Pizza Pizza

Orange cones, yellow and black signs, “Slow Construction Zone Ahead” warnings, detours and all the other indicators of road-construction-in-progress blanket the country with hope and promise…

Television is doing the same thing, endlessly promising infrastructure improvements, better roads, less congestion as political campaign ads stream endlessly across the screen interrupting the evening’s programs, promising, promising, promising…

Then suddenly a Domino Pizza commercial fills the screen telling us that it wants to make sure we get out pick-up-pizza home safely and in an eatable condition. An Ann Arbor, Michigan based company is pitching in to help repair roads so that drivers don’t hit potholes, cracks, and bumps in the road that can cause “irreversible damage to their pizza during the drive home” because of road conditions.

Recently Snopes reported: readers expressed surprise and skepticism at widely-shared social media posts which suggested that Domino’s — a company that makes pizza — had begun a project to pave over cracks and potholes on roads in the United States.

On 12 June, Twitter user @GothicKingCobra posted a photo of what appeared to be fresh asphalt covering cracks in a pavement, with the Domino’s logo and the words “Oh yes we did” stenciled on top of it. The post read:

Dominos is paying their own money to pave over potholes in cities because cities aren’t taking responsibility and this is the greatest PR ever and honesty so sad that a pizza chain is doing the governments job

Domino’s is saving pizza, one pothole at a time. Cracks, bumps, potholes and other road conditions can put good pizzas at risk after they leave the store. Now Domino’s is hoping to help smooth the ride home by asking customers to nominate their town for pothole repairs at pavingforpizza.com.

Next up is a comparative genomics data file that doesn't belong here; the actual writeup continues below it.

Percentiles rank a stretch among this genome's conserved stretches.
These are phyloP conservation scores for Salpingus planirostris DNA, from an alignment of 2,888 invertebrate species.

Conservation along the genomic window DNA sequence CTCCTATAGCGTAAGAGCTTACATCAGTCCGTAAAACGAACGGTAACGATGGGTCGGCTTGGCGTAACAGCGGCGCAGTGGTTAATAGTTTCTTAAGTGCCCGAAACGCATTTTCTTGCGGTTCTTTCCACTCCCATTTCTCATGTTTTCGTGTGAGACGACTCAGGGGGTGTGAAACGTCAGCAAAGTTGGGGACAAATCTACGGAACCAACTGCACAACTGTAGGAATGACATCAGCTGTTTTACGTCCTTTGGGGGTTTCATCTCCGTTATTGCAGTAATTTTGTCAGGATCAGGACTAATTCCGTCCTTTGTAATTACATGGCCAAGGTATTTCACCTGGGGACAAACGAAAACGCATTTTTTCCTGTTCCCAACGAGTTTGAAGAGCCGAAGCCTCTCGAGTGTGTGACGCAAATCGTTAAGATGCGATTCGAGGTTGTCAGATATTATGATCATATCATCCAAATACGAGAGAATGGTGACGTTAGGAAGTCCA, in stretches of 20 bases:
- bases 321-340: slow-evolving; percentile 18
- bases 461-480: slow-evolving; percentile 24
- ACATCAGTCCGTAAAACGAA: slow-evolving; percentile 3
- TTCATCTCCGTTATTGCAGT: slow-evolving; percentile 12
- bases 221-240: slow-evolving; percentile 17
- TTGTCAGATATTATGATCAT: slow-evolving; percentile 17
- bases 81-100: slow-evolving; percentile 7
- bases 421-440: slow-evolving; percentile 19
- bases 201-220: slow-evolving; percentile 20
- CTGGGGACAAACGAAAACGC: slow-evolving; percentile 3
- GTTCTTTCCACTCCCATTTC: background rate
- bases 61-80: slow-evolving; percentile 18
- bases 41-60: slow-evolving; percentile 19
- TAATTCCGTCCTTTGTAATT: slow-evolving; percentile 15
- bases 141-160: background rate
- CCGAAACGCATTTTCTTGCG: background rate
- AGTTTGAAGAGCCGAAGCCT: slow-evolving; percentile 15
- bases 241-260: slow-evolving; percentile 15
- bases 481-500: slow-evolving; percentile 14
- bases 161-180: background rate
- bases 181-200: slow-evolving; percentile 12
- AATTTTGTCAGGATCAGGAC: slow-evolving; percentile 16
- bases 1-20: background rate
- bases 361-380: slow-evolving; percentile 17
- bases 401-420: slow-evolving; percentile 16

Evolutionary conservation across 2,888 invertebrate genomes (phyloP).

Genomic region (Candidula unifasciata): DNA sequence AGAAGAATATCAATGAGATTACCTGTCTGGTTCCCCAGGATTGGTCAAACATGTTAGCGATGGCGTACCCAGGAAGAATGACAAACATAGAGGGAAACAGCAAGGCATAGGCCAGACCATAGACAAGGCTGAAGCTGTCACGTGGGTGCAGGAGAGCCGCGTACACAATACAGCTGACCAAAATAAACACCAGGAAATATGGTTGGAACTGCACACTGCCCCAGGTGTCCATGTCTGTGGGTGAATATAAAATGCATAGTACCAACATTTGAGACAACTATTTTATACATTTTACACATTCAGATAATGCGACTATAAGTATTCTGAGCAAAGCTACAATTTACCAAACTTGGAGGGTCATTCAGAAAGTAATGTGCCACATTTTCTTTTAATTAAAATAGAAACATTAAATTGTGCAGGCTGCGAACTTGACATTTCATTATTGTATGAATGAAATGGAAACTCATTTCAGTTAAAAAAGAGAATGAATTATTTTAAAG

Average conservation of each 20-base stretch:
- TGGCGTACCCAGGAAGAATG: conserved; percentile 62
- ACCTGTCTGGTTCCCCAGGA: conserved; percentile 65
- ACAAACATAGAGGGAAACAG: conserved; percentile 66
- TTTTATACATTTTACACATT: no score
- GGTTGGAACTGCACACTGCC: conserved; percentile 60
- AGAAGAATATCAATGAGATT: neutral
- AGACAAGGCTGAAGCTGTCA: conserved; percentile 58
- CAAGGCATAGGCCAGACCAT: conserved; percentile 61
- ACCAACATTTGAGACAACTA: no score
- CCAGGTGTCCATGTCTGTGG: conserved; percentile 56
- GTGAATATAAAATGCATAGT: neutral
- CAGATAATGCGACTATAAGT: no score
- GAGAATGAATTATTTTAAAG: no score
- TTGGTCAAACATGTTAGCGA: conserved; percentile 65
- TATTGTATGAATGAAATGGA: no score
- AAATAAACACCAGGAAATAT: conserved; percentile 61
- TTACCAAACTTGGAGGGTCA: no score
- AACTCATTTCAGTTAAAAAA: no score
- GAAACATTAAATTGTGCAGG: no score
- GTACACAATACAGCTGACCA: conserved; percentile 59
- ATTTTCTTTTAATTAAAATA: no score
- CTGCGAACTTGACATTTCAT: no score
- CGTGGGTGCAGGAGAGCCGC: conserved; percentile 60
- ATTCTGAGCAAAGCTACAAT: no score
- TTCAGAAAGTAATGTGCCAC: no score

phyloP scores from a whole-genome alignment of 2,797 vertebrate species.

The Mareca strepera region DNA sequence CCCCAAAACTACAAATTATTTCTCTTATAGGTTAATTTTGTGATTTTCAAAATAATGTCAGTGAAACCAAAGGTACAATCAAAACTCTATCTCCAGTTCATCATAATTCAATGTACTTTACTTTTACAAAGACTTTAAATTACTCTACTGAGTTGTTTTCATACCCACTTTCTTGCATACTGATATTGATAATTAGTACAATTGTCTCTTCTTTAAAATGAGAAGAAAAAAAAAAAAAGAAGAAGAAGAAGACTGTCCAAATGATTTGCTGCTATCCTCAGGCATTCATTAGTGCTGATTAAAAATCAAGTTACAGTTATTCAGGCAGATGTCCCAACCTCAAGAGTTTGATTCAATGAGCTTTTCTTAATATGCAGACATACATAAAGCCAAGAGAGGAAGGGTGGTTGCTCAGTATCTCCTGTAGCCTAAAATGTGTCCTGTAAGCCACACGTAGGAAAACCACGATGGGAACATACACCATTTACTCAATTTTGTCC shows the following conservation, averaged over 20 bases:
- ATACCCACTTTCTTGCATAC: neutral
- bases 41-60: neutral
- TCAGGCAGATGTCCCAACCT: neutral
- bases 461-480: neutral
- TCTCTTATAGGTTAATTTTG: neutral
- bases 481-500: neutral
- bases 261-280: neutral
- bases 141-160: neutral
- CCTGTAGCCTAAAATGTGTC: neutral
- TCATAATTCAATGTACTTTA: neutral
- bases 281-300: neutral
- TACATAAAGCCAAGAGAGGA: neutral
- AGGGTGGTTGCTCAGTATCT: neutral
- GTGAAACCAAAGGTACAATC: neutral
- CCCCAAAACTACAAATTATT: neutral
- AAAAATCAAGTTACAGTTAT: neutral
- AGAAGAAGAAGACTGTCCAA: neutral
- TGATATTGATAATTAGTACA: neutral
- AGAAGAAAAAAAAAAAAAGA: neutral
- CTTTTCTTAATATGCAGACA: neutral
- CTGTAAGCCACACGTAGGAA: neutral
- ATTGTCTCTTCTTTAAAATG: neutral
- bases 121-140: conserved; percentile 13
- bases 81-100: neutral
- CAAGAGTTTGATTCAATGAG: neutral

While the “Paving for Pizza” program won’t change America’s road conditions, it does dramatically call attention to the fact that our roads are in deplorable condition.

According to the American Society of Civil Engineers (ASCE) in their Infrastructure Report Card our infrastructure scored a D+ stating,  “America’s roads are often crowded, frequently in poor condition, chronically underfunded, and are becoming more dangerous. More than two out of every five miles of America’s urban interstates are congested and traffic delays cost the country $160 billion in wasted time and fuel in 2014. One out of every five miles of highway pavement is in poor condition and our roads have a significant and increasing backlog of rehabilitation needs.”

How bad are our roads? TRIP a national transportation research group, (tripnet.org) regularly reports on transportation infrastructure conditions on a national and regional, state-by-state, level. For example, it recently released a detailed report on the fact that

Roads and bridges that are deteriorated, congested or lack some desirable safety features cost Colorado motorists a total of $7.1 billion statewide annually – as much as $2,306 per driver in some areas – due to higher vehicle operating costs, traffic crashes and congestion-related delays.”

And a similar TRIP report:“Ohio motorists lose a total of $12 billion per year on roads that are rough, congested & lack some safety features – as much as $2,180 per driver. Increased investment has allowed some Columbus transportation projects to move forward, but many remain stalled due to lack of funding.”

How bad are our roads? Visit TRIP and ASCE and look at the TRIP state reports and ASCE’s Report Card. Go buy a Dominos’ (or any brand) pizza and see if you can drive and get it home in an acceptable eatable condition.

I know that Dominos is using our road conditions to promote its pizzas, but if the road conditions didn’t exist Dominos wouldn’t have the opportunity.

It is getting close to elections. Make sure you do your homework and find out which candidates support infrastructure repairs, improvements, and updates.  Yes, we do have a lot of issues to consider and deal with but it is our transportation infrastructure that makes everything else possible. Without it…